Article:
About Ham Radio Operators

Some facts for non-hams and pre-hams

© 2003-2011 by Harold Melton, KV5R. All Rights Reserved.

Facts You May Not Know…

  • The Amateur Radio service is not CB — it isn’t anything like CB. Amateur operators are trained, tested, licensed, legal, and usually polite.
  • Amateur radio operators (“Hams”) are licensed by the FCC, after passing complex examinations covering federal and international radio regulations, many types of radio communications operations, radio and electronic theory, and many other topics. Many Amateurs are also volunteer Storm Spotters and emergency communicators, providing vital services to government and relief agencies, and public events — and it’s always free.
  • Amateurs have developed virtually all of the major radio, television, and digital communications technologies in the past 100 years.
  • Amateurs have repeater-based local VHF-FM communications comparable to police and other public service agencies. Some even have radio-computer networks and two-way television.
  • Amateurs have international, worldwide short-wave and satellite communications, voice and digital, comparable or superior to many national governments and commercial international newswire services.
  • Amateur radio communications networks are usually backed up by emergency power, and survive natural and man-made disasters, even when commercial and public services fail.
  • Over 600 Amateurs volunteered over a six-week period, providing communications services to law enforcement and rescue personnel after the 911 disasters in NYC and the Pentagon. This service costs taxpayers nothing, and is typical of Amateur Radio Emergency Services (ARES) and other emergency communications service groups.
  • Amateur Radio is the de facto emergency communications unit for National, State, and local Homeland Security. No one else has the training, expertise, infrastructure, and equipment to fill this role.
  • Volunteer Amateurs operate radiogram traffic nets, daily, in continual preparation and readiness for disasters, such as hurricanes and tsunamis. Several governments around the Indian Ocean have recently praised Amateur Radio operators for saving tens of thousand of lives by providing the only means of communications into and out of the tsunami disaster areas.
  • Amateurs have training (and many technical books) in the subject of radio interference, and are usually happy to help resolve any interference problems — most of which are caused by poorly-designed consumer electronics with inadequate shielding and filtering. In other words, if a properly operating Amateur radio is getting into your cordless phone or TV, it’s your responsibility to make the device immune to the interference (contact the manufacturer), according to the FCC. In any case, most Amateurs will help you resolve the problem, as long as the matter is conducted on a cordial level. No interference problem has ever been resolved by threats, demands, or emotions — it just doesn’t work that way. It’s a radio technical problem, and when you have a radio technical problem, your best friend is the Ham!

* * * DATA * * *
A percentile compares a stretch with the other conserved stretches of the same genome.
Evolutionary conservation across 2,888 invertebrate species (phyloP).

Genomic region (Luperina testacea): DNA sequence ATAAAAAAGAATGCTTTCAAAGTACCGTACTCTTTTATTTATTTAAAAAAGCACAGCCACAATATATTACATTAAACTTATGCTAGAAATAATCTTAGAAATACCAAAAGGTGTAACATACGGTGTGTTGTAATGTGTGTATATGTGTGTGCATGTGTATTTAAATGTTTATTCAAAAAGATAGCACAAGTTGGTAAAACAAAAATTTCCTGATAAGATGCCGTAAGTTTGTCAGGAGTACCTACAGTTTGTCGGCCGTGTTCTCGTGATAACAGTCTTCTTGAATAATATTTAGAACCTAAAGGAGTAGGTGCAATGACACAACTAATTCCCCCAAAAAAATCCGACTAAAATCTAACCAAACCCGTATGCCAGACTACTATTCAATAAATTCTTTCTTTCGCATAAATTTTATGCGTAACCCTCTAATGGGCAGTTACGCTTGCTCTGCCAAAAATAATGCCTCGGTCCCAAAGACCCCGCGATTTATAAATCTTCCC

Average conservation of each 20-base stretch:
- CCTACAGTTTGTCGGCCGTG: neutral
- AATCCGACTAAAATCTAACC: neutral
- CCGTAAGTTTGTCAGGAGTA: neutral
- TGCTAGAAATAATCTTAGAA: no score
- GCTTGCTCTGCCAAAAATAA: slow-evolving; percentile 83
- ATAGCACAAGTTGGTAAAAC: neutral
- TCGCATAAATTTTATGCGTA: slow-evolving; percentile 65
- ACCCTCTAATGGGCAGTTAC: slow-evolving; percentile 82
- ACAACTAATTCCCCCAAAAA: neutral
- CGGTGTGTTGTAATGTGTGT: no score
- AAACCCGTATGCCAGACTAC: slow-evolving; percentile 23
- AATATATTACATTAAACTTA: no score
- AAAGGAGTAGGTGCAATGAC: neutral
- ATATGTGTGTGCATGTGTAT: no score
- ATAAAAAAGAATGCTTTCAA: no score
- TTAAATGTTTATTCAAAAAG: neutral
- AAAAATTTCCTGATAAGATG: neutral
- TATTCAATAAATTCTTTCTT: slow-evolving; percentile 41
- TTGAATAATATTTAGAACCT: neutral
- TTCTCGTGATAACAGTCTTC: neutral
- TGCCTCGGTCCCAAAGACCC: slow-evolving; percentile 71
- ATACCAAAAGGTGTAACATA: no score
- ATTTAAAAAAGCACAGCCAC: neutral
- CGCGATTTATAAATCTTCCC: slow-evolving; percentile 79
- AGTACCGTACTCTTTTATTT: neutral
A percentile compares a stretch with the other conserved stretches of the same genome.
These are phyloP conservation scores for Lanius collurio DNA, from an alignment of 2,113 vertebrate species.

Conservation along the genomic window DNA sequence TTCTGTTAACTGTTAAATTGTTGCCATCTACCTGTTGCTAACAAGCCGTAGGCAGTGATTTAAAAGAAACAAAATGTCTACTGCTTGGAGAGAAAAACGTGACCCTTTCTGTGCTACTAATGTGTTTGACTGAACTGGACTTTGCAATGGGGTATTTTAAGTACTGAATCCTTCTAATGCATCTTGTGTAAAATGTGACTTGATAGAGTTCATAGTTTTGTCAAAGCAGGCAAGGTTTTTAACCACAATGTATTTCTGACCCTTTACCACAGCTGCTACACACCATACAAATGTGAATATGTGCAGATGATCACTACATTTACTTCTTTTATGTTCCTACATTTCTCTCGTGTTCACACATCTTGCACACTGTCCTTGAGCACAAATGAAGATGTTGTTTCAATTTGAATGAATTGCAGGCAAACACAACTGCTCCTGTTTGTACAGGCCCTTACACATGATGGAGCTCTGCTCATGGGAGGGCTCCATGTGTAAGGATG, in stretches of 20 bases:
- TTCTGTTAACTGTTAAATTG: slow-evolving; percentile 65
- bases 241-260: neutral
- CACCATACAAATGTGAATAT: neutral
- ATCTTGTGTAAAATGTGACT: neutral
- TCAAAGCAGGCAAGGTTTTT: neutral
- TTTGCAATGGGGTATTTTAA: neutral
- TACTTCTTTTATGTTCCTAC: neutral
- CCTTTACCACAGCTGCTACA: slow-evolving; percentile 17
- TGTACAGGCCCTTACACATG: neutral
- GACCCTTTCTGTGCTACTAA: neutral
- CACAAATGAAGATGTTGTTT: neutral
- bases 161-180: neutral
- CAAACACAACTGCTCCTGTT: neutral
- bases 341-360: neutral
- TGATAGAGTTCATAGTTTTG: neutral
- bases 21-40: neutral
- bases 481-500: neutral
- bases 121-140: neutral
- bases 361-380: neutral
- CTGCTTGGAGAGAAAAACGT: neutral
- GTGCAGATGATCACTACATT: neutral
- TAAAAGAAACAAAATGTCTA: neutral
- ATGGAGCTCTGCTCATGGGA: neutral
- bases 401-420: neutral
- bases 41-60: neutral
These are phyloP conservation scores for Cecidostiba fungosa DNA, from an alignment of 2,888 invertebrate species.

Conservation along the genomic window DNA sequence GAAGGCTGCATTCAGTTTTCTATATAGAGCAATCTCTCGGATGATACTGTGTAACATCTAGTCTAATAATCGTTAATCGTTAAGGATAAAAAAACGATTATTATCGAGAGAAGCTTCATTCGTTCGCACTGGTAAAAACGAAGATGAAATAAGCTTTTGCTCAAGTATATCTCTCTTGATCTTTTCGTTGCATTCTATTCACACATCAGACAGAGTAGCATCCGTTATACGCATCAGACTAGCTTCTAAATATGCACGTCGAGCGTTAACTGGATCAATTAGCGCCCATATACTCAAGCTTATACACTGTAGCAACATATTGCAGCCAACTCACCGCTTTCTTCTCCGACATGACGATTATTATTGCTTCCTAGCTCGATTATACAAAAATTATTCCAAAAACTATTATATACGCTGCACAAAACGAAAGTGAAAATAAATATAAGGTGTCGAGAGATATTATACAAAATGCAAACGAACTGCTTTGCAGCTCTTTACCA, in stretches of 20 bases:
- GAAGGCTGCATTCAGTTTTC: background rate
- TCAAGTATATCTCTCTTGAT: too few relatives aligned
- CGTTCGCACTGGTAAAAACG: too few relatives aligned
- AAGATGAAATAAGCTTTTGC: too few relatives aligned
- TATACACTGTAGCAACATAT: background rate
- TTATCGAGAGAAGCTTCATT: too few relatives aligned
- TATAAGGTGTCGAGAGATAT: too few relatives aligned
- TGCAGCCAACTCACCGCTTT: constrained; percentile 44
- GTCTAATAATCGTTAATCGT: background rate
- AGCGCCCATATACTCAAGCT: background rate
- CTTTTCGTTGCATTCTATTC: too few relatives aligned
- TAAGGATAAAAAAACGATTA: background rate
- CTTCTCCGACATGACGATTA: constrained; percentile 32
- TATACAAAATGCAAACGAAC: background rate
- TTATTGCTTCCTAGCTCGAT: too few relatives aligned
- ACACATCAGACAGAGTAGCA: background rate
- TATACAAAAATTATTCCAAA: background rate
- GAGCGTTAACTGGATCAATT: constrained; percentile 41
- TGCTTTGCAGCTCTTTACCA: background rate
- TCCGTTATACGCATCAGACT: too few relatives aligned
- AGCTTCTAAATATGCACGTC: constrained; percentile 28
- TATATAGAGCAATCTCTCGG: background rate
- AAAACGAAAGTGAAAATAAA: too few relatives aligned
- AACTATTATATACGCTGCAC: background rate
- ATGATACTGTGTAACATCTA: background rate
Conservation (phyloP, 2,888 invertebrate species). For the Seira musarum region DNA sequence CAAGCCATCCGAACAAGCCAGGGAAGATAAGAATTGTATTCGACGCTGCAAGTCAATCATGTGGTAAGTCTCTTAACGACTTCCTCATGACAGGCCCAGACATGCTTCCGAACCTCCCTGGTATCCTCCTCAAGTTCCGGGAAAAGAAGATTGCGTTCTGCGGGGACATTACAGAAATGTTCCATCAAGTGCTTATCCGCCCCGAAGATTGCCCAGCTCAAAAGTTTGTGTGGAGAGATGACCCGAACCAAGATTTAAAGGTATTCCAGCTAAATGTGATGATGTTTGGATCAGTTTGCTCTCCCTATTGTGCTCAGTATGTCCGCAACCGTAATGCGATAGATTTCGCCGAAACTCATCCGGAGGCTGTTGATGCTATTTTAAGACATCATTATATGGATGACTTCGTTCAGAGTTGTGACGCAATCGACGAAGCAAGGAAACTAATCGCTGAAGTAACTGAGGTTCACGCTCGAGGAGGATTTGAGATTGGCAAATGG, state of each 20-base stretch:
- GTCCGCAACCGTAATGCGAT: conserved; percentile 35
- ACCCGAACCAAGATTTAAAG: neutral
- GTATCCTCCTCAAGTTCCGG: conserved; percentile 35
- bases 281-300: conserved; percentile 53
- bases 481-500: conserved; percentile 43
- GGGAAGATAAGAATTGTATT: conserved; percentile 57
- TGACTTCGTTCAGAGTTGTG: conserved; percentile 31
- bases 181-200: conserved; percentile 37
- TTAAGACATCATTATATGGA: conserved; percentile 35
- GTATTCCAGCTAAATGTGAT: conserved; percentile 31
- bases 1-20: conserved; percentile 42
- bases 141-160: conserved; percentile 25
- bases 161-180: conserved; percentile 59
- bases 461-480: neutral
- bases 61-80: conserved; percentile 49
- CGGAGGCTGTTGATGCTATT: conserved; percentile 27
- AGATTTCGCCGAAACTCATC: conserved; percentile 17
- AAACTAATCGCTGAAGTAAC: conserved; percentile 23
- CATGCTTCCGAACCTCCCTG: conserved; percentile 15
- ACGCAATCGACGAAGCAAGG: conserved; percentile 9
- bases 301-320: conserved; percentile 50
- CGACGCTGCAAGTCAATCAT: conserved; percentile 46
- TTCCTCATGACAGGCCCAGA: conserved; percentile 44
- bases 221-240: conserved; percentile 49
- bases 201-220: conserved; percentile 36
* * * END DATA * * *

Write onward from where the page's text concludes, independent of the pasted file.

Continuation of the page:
Ham Radio is not CB

The differences are almost innumerable! Here are a few:

  • Not everyone with a radio antenna is a CBer.
  • CB radio is an unlicensed, unaccountable “free-for-all.”
  • Ham radio is trained, tested, licensed, and accountable.
  • Conduct on CB radio is frequently vulgar and rude.
  • Conduct on Ham radio is usually clean and polite.
  • CB radio uses 40 channels around 27 megaHertz. This portion of the short-wave band is frequently unusable.
  • Ham radio is not channelized, and operators use many frequency bands from Medium Wave (just above the AM band) to microwaves. Various short-wave bands are “open” when others are not, so Hams can always communicate.
  • CBers may not legally operate beyond 200 miles, and are limited to 4 watts.
  • Ham radio operators may legally talk around the world (and to spacecraft), using many frequency bands and many modes of propagation, including the ionosphere, satellites, and even moon reflection — using power up to 1500 watts (in the USA).
  • CBers may not use repeaters or satellites.
  • Ham radio uses repeaters and satellites, just like commercial services, police and military.
  • CBers may not legally build, repair, nor modify their radios. Many CBers use illegal equipment that causes interference to legal radio services.
  • Ham radio is the only radio service in the world where operators may legally build, repair, and modify their own equipment. There is very little illegal activity or equipment in Ham radio.
  • CBers rarely are able to provide assistance in emergencies.
  • Ham radio operators regularly provide volunteer emergency communications services in all types of disasters.
  • CB radio is not a reliable means of communication.
  • Because of all the frequency bands and modes of propagation, Ham radio is a reliable means of communication, both local and world-wide. Even manned spacecraft and the International Space Station carry and use Ham radio.
  • CBers have never developed a new means of communication.
  • Ham radio operators have developed most of the communications technologies that we use today. This includes the technologies behind radio, cellular phones, television, and the Internet.
  • Because of skip, noise, and interference, the Citizen’s Band was a bad idea right from the start. Non-hams needing local communications may now use GMRS and FRS, which is a quiet UHF-FM radio service.
4 thoughts on “About Ham Radio Operators
  1. 11 meters has MANY MORE cons than pros. At one time it was part of the ham bands. It’s biggest con prior to TV going digital was the 2nd,3rd, well sometimes, the 4th and 5th harmonic of the CB channels.

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